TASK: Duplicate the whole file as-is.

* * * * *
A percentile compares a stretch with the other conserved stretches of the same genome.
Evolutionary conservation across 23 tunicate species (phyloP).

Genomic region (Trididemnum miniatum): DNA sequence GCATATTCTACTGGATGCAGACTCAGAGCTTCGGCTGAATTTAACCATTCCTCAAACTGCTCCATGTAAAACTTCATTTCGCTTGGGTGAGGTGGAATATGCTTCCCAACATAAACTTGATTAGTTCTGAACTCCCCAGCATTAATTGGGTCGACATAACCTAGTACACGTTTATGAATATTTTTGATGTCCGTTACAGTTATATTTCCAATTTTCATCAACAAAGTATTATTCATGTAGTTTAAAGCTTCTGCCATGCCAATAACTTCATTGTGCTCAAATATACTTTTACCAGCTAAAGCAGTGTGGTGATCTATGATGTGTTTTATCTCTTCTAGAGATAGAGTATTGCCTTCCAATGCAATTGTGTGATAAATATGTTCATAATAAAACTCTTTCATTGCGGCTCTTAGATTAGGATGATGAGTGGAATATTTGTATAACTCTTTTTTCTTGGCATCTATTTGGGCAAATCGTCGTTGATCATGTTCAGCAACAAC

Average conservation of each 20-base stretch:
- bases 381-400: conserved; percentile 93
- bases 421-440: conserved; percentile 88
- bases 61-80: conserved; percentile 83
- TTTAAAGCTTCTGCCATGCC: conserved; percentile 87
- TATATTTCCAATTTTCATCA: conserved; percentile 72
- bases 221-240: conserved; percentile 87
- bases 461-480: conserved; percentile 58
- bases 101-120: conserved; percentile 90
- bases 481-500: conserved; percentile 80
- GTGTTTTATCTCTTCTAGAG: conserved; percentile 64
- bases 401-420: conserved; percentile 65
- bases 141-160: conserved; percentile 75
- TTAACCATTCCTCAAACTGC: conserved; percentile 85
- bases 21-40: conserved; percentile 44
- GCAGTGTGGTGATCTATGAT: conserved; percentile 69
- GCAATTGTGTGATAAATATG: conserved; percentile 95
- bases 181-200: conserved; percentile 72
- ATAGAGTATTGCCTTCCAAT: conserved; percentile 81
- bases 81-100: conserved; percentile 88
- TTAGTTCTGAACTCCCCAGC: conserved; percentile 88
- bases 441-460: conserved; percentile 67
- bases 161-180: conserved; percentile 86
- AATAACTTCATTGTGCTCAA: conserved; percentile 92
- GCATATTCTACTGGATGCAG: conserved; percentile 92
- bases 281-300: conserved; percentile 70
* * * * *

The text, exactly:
A percentile compares a stretch with the other conserved stretches of the same genome.
Evolutionary conservation across 23 tunicate species (phyloP).

Genomic region (Trididemnum miniatum): DNA sequence GCATATTCTACTGGATGCAGACTCAGAGCTTCGGCTGAATTTAACCATTCCTCAAACTGCTCCATGTAAAACTTCATTTCGCTTGGGTGAGGTGGAATATGCTTCCCAACATAAACTTGATTAGTTCTGAACTCCCCAGCATTAATTGGGTCGACATAACCTAGTACACGTTTATGAATATTTTTGATGTCCGTTACAGTTATATTTCCAATTTTCATCAACAAAGTATTATTCATGTAGTTTAAAGCTTCTGCCATGCCAATAACTTCATTGTGCTCAAATATACTTTTACCAGCTAAAGCAGTGTGGTGATCTATGATGTGTTTTATCTCTTCTAGAGATAGAGTATTGCCTTCCAATGCAATTGTGTGATAAATATGTTCATAATAAAACTCTTTCATTGCGGCTCTTAGATTAGGATGATGAGTGGAATATTTGTATAACTCTTTTTTCTTGGCATCTATTTGGGCAAATCGTCGTTGATCATGTTCAGCAACAAC

Average conservation of each 20-base stretch:
- bases 381-400: conserved; percentile 93
- bases 421-440: conserved; percentile 88
- bases 61-80: conserved; percentile 83
- TTTAAAGCTTCTGCCATGCC: conserved; percentile 87
- TATATTTCCAATTTTCATCA: conserved; percentile 72
- bases 221-240: conserved; percentile 87
- bases 461-480: conserved; percentile 58
- bases 101-120: conserved; percentile 90
- bases 481-500: conserved; percentile 80
- GTGTTTTATCTCTTCTAGAG: conserved; percentile 64
- bases 401-420: conserved; percentile 65
- bases 141-160: conserved; percentile 75
- TTAACCATTCCTCAAACTGC: conserved; percentile 85
- bases 21-40: conserved; percentile 44
- GCAGTGTGGTGATCTATGAT: conserved; percentile 69
- GCAATTGTGTGATAAATATG: conserved; percentile 95
- bases 181-200: conserved; percentile 72
- ATAGAGTATTGCCTTCCAAT: conserved; percentile 81
- bases 81-100: conserved; percentile 88
- TTAGTTCTGAACTCCCCAGC: conserved; percentile 88
- bases 441-460: conserved; percentile 67
- bases 161-180: conserved; percentile 86
- AATAACTTCATTGTGCTCAA: conserved; percentile 92
- GCATATTCTACTGGATGCAG: conserved; percentile 92
- bases 281-300: conserved; percentile 70